"Seeing" with the Fingers - Technology and Team Spirit Create Jobs for Blind Colleagues

By Hermann Pertrick , Ruhrgas AG, Essen (originally published in "gas ette", the Ruhrgas AG employee magazine) – February 18, 2002

German version

Business trips are considered an everyday part of the job by many Ruhrgas employees. Naturally, these expenses must be balanced down to the last cent. The travel audit team makes sure that everyone gets their expenses reimbursed as quickly as possible. One of them is Hermann Petrick. He checks travel expenses on the PC. For this purpose, he doesn't use a screen like his colleagues. Petrick reads the data with his fingers, as he is blind.

There is no doubt that this is an unusual task for somebody with this kind of handicap. "When I lost my sight five years ago due to an eye disease, I never thought I would one day be doing such a job," Petrick remembers. Before he became ill, the expenses auditor had been working in finance since 1972 at PLE (Pipeline Engineering), which belongs to Ruhrgas. Thus, figures always been part of his profession.

"The doctor's diagnosis that I would never see again, was naturally very hard for me," says Petrick. "But I had to come to terms with it and knew from the start that I could not bury my head in the sand." There's hope in his voice as he recounts this. Research in ophthalmology is constantly progressing. For a whole year, he went to a school for the blind in Düren to learn to deal with being blind in daily life. One of the things he learnt there was to walk confidently with a stick. Also, he was taught the braille alphabet. And there are two kinds of alphabet: long and short hand. Petrick has mastered both. Whereas others need a year, he learnt it in nine months. His good memory helped him a lot, as well as his ambition. He was even able to give his fellow students extra coaching.

After his rehabilitation, Petrick turned to Gerrit Pilat, Ruhrgas representative for the severely handicapped. Together with the works committee and the personnel department, they found a new job for him in their head office in Essen. Since May 2000, he has been checking employees' travel expenses without additional receipts. In order for him to start work as soon as possible, various specialized departments in the company, as well as the new colleagues, discussed how to equip his workplace. "We first had to see what was technically possible," remembers Georg von Schwanewede, who helped organize his workplace. "For this we worked hand in hand with Christine Bensberg, the travel management manager in the IT department. Everybody pulled together. The colleagues also agreed that they wanted to support the new colleague completely."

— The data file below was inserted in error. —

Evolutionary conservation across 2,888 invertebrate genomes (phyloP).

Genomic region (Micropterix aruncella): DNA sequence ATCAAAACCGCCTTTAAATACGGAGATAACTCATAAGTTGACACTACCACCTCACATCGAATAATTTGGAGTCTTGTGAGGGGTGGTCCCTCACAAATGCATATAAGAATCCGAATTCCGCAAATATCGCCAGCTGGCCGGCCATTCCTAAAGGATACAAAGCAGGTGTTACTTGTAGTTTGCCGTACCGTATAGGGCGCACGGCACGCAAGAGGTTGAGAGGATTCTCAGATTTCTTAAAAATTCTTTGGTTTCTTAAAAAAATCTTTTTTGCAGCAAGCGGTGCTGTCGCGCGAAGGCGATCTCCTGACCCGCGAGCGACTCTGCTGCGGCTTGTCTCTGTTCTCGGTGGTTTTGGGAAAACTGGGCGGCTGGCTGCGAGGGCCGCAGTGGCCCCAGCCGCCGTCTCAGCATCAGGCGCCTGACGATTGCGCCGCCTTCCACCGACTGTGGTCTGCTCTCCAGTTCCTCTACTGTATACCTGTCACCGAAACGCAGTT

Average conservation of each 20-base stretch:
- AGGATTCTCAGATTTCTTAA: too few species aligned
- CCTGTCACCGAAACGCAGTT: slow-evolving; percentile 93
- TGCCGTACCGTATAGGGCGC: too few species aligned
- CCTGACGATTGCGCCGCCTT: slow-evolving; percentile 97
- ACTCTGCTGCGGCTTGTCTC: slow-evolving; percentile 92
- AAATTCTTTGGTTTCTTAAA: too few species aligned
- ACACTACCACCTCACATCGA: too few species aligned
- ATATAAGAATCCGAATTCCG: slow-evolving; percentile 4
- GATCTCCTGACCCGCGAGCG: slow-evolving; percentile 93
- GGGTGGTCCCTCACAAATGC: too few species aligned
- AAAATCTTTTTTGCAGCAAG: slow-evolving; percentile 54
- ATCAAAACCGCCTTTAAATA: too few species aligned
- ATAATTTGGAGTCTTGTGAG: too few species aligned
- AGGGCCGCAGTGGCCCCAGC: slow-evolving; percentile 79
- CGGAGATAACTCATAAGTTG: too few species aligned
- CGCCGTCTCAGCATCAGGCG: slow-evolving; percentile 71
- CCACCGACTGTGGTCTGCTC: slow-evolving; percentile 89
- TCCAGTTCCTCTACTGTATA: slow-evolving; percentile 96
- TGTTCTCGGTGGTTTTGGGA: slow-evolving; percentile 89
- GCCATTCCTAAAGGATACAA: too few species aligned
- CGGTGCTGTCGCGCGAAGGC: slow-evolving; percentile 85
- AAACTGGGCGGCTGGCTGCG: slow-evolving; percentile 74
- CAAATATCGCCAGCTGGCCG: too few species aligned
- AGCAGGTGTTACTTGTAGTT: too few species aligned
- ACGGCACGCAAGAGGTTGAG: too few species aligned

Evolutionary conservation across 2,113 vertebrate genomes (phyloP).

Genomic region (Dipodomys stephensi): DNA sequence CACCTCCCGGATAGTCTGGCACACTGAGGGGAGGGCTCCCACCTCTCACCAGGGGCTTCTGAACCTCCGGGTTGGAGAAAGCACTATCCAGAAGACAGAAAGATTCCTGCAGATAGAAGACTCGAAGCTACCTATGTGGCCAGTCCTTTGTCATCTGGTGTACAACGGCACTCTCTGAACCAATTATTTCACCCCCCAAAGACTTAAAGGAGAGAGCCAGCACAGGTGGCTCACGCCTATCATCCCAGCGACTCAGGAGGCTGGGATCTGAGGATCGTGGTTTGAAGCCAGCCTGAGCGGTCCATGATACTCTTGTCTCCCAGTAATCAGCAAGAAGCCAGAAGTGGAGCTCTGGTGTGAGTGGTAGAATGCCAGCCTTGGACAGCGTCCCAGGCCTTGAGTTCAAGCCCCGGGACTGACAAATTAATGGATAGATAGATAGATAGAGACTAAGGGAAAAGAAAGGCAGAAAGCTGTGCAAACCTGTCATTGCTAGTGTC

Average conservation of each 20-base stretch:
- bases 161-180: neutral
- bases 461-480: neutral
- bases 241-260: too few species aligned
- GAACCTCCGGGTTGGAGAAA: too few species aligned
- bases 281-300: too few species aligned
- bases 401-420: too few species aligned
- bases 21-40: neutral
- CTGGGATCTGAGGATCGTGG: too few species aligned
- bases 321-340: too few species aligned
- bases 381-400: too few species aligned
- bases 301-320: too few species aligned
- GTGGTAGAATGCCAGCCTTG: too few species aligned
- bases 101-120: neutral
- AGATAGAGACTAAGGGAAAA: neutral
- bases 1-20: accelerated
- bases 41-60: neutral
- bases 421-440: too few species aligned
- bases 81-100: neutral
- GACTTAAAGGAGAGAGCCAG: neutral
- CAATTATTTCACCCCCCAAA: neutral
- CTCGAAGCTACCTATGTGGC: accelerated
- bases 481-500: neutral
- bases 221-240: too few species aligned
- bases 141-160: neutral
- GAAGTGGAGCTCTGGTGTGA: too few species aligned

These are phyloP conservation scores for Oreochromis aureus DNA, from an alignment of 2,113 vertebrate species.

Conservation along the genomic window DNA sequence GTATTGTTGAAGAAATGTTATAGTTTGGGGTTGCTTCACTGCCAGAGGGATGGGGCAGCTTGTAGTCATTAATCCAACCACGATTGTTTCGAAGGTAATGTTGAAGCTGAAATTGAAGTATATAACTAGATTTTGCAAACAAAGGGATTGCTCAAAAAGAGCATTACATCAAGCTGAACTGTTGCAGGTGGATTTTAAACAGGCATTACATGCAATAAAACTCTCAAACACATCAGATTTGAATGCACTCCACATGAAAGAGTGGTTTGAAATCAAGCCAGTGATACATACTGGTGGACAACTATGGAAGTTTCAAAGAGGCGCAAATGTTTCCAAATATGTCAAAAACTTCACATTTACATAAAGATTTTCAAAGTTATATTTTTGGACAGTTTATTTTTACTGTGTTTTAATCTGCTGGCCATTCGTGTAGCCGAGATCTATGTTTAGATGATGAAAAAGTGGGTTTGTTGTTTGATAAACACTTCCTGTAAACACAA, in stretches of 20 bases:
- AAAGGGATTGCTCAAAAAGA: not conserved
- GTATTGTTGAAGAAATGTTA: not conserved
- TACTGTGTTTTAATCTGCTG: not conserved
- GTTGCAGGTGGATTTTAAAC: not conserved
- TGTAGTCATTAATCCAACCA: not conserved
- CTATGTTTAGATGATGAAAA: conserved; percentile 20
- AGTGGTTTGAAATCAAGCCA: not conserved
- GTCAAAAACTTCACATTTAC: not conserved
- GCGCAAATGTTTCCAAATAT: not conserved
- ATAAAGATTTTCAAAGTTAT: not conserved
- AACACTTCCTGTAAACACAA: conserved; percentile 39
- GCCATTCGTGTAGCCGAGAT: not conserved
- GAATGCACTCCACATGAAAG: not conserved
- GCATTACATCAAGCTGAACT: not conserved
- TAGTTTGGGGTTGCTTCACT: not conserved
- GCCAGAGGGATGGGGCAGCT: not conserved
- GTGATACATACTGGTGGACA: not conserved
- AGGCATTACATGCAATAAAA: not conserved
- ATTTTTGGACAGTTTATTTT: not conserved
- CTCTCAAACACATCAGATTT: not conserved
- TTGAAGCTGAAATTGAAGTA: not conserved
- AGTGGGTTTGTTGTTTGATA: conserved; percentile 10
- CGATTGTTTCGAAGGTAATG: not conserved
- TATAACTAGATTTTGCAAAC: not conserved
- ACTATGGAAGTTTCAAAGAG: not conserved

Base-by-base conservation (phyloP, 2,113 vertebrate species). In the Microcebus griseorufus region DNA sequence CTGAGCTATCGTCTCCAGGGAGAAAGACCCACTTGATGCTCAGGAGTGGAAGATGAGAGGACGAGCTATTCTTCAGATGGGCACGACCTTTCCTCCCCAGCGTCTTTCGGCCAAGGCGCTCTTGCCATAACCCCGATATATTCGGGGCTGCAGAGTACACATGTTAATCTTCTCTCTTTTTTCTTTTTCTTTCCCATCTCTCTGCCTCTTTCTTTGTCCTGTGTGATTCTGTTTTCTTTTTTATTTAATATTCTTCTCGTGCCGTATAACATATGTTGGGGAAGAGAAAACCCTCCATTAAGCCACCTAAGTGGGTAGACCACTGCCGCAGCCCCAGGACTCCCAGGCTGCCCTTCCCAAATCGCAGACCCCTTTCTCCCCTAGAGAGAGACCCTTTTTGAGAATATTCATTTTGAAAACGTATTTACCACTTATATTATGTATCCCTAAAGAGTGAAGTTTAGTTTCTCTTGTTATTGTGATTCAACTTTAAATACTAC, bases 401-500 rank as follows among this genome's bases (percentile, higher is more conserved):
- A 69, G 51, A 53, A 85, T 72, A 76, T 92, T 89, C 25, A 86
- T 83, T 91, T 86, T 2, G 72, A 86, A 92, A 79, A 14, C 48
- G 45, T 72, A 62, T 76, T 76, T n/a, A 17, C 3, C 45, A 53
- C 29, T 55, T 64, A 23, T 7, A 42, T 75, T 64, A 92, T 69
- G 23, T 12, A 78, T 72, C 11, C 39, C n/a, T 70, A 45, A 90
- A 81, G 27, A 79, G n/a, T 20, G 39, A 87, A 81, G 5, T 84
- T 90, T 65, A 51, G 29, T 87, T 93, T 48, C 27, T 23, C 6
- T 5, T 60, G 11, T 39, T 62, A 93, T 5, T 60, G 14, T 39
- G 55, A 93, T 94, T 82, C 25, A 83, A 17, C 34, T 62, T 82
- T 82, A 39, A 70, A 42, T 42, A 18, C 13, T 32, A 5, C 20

Blindows Makes it All Possible

"When I first started here, my office was fitted out with everything needed for a blind person," Petrick praises the company's commitment. The braille display on his PC translates the given data into braille. This is done by "Blindows", a special software for all computer programs. "All menu items are transferred to the braille display," explains Petrick. If he wants, he can also make the computer speak. The auditor doesn't use this function very much though. On his table, a typewriter with braille sits next to the computer. He uses this as a notepad.

"At the beginning we didn't think a blind person could do this job at all. Today he checks whole trips without any kind of help," praises Simone Berger, manager of the travel auditing office at Ruhrgas. "He ususally only has questions about places he doesn't know." Petrick is convinced he couldn't have found a better job. "My colleagues made my job easier for me from the start and completely integrated me into the team. I was accepted here as if I belonged here. That was really great for me. Outsiders also see it like this: For Susanne Satzger, from the Service for the Blind and Visually Impaired in Employment for the Rheinland region, such integration of a visually impaired employee is exemplary.


Sport is his Hobby

And what does he do in his free time?

"In my free time it can get interesting; in other words, 'boredom' is foreign to me. I can almost manage by myself at home, I live in a 75 m2 flat, and am a "passionate ironer". Sport was always my favorite hobby, which I still do now that I am blind. Whereas I used to be an active football player, I am now manager of a company football team. I do some tandem cycling in two cycling teams, one of them the Essen Disabled Sports Group, and the other the Ruhrgas sports team. For me to be able to participate in the cycling group, the company got me a tandem bike, which is fantastic and I would have never thought it possible, because not all companies would do this.

My twelve year-old son also fills my time. I am divorced, and my son lives with his mother, but stays with me almost every weekend. There's nothing better and I always look forward to our weekends and holidays together enormously. That way, I stay young and it keeps me on my toes. Also, I write poems, and sometimes wish the day had more than 24 hours. But this is certainly better than not knowing what to do with myself. For this reason, I can only advise people not to rely on others, but to always set goals for themselves in order to keep busy. What's most important is to never give up hope, courage, or lust for life. On that note, let's get on with it!"

(c) gasette, Ruhrgas AG.


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